Israel risks peace with double killing

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The Israeli-Hizbollah ceasefire in southern Lebanon was in danger of collapsing last night after Israeli artillery fire killed two more civilians - a Palestinian woman and her son - and Hizbollah fired 18 Katyusha rockets at Israeli forces in retaliation.

The bodies of 50-year-old Laiqa Marmar and her son Ahmed, covered in blood, were brought into the mortuary of the Hammoud hospital in Sidon within minutes of their deaths in an orchard outside the Christian village of Barty, on the edge of the Israeli occupation zone. They had been killed by one of 20 shells fired by the Israelis; Mrs Marmar's 18-year old daughter was seriously wounded.

Their deaths followed a Hizbollah attack on an armoured vehicle belonging to Israel's South Lebanon Army militia allies and the Israelis later said - correctly - that they had fired into fields, not into a village. The terms of the April 1996 truce forbid Israelis or Hizbollah to fire at each other from, or towards, civilian areas of Lebanon.

But the farm on which the Marmars were working was scarcely a war zone, and Lebanese delegates to the ceasefire committee intend to add the names of Laiqa and Ahmed Marmar to that of Ahmed Sweidan, the elderly farmer killed by Israeli fleshette shells on Saturday, when the committee meets at the UN headquarters at Naqqoura today.

There are growing fears in the south of Lebanon that the Hizbollah will fire Katyusha rockets over the border into Israel if the committee does not unequivocally condemn Israel for recent shelling in which at least 15 civilians have also been wounded - including a boy who lost his eye when Israeli artillery batteries retaliated for the killing of an Israeli officer 11 days ago.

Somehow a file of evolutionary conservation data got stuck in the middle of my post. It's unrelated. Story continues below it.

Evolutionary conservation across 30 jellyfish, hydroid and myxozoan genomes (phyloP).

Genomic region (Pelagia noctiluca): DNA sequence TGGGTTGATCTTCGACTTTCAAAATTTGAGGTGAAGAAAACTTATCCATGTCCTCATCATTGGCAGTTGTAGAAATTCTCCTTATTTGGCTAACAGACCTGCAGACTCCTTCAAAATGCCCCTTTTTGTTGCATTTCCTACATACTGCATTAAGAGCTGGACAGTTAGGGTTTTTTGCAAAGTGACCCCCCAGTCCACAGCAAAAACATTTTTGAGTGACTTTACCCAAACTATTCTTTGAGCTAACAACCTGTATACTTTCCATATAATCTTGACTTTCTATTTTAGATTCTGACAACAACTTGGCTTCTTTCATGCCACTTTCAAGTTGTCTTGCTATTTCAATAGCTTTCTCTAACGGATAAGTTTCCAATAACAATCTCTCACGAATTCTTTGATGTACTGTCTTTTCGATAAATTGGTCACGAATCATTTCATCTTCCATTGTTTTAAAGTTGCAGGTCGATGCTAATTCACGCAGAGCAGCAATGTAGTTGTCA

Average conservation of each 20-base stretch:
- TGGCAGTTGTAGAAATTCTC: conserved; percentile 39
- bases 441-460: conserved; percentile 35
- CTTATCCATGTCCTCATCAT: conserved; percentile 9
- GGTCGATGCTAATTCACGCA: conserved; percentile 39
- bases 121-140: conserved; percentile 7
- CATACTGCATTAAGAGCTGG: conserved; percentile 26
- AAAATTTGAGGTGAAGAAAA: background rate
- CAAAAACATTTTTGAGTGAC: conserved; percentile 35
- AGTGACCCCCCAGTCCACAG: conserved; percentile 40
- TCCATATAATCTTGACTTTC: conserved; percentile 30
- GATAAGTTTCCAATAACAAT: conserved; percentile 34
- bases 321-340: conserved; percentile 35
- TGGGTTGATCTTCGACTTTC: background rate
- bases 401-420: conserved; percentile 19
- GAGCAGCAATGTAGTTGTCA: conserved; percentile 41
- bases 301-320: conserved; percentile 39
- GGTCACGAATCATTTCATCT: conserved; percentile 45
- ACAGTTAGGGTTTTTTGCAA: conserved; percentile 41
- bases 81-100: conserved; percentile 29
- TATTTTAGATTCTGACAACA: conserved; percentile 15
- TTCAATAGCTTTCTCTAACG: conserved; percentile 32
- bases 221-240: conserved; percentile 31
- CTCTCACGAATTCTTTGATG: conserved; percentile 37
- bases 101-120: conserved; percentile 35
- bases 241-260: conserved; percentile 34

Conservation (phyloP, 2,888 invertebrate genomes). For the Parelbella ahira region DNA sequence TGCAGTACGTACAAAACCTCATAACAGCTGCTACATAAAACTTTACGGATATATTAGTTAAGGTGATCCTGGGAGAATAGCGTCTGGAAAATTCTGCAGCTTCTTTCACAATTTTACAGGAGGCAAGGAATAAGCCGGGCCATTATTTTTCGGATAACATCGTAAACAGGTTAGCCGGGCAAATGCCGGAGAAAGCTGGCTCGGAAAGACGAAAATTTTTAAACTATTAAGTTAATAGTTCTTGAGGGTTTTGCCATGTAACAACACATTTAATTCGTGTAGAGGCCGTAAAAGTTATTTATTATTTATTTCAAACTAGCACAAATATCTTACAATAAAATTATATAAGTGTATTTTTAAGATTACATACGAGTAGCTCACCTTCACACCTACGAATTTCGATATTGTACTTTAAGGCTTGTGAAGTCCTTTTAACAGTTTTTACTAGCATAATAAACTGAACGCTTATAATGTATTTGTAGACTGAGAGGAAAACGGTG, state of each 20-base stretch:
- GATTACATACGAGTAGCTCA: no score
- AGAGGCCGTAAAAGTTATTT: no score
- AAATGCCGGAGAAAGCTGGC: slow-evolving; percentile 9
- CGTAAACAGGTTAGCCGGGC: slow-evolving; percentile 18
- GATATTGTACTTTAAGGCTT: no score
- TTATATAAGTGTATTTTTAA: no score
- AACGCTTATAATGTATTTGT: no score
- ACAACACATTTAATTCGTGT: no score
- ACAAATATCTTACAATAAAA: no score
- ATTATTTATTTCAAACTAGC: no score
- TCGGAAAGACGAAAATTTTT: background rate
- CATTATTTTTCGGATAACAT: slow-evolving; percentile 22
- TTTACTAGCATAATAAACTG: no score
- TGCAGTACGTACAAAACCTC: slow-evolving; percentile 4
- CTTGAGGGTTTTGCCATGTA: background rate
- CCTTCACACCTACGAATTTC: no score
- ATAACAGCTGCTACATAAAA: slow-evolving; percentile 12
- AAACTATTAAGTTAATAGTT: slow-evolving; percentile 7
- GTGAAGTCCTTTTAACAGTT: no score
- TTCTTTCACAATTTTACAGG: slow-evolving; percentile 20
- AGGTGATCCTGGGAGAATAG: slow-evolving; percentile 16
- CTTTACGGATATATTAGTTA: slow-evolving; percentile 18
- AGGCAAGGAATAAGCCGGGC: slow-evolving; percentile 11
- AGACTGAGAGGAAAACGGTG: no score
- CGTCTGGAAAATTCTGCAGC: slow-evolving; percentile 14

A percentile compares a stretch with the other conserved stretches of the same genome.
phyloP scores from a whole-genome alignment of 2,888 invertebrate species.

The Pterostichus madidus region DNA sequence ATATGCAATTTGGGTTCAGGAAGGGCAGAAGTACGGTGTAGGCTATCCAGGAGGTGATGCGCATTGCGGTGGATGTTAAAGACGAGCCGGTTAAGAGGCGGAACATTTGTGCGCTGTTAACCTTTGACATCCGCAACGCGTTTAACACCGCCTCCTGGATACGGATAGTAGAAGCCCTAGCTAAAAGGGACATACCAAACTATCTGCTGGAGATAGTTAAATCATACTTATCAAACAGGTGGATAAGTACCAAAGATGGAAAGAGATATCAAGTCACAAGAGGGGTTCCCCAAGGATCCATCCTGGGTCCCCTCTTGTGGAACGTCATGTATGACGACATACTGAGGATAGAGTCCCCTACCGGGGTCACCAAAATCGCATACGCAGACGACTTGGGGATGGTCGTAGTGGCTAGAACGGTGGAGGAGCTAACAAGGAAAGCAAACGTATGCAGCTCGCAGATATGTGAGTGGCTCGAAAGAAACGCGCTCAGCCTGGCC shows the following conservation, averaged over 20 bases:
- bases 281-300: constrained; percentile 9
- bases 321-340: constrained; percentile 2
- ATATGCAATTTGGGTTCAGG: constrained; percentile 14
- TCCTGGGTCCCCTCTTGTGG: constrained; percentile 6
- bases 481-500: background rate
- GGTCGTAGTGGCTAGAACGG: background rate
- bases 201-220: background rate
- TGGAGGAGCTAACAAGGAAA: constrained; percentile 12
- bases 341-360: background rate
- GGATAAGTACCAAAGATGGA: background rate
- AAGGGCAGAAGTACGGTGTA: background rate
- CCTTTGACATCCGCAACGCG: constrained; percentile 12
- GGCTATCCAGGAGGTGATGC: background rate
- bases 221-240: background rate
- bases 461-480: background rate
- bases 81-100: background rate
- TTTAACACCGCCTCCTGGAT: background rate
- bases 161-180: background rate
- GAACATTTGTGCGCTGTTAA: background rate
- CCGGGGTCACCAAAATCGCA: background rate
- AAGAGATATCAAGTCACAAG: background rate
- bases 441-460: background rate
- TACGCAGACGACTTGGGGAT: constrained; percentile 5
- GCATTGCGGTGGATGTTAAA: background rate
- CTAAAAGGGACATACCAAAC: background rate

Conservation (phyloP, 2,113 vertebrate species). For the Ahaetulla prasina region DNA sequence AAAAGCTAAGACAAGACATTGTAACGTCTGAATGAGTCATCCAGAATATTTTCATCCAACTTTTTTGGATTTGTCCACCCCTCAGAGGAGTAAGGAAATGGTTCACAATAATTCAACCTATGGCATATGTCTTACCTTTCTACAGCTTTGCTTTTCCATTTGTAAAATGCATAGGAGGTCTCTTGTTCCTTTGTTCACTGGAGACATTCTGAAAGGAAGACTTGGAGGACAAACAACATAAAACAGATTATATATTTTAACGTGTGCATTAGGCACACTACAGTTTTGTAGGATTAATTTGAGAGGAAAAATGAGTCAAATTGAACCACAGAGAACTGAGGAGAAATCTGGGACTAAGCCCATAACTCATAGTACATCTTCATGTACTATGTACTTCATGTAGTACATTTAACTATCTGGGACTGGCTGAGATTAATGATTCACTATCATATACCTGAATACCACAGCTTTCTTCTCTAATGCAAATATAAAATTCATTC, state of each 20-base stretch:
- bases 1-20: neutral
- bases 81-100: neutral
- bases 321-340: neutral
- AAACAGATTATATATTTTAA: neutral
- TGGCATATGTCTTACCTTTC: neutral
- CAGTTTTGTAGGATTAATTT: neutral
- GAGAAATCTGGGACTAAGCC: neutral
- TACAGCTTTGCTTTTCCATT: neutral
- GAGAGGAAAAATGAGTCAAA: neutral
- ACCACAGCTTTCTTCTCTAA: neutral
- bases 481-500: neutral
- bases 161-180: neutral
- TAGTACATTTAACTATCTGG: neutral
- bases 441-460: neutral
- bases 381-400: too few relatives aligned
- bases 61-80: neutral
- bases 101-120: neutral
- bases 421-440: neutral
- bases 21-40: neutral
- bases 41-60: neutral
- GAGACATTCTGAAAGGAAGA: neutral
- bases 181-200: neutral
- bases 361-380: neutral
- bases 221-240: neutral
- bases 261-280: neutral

Three of the 18 Katyushas fell inside Israeli yesterday. It was in just such a way that last April's Israeli blitz on southern Lebanon - which cost the lives of almost 200 Lebanese civilians - began.

Almost equally ominously, Israel's "Voice of the South" radio station, broadcasting from the occupied area, yesterday quoted the head of the Israeli army's northern command as saying that the Hizbollah were targeting civilians while Israeli troops were showing the "utmost restraint" in not firing upon civilians. A similar quotation was broadcast before the April 1996 bombardment.

The truth is that while the Hizbollah have wounded Lebanese civilians inside the occupation zone - another civilian was hurt in an attack on the SLA yesterday - eight of the nine deaths in southern Lebanon over the past 15 months have been caused by Israeli forces.

But truth in southern Lebanon is worth as little as human life and Israel's military occupation is becoming ever more tenuous as large numbers of its proxy SLA mercenaries are defecting to Beirut. In one village in the Israeli occupation zone, only six of the original 32 SLA men are still working for the Israelis; the rest have fled or been killed in Hizbollah attacks.

At night, the SLA tune in to Hizbollah's radio station in the hope that it will warn them of imminent assaults. So distrustful are the Israelis of their own SLA militiamen that they imprison their local mercenaries in a room at their gun emplacements - with a guard on the door - whenever a senior Israeli officer visits the front lines. SLA men are now paid between $500 and $600 a month - but complain that they are often paid in forged notes.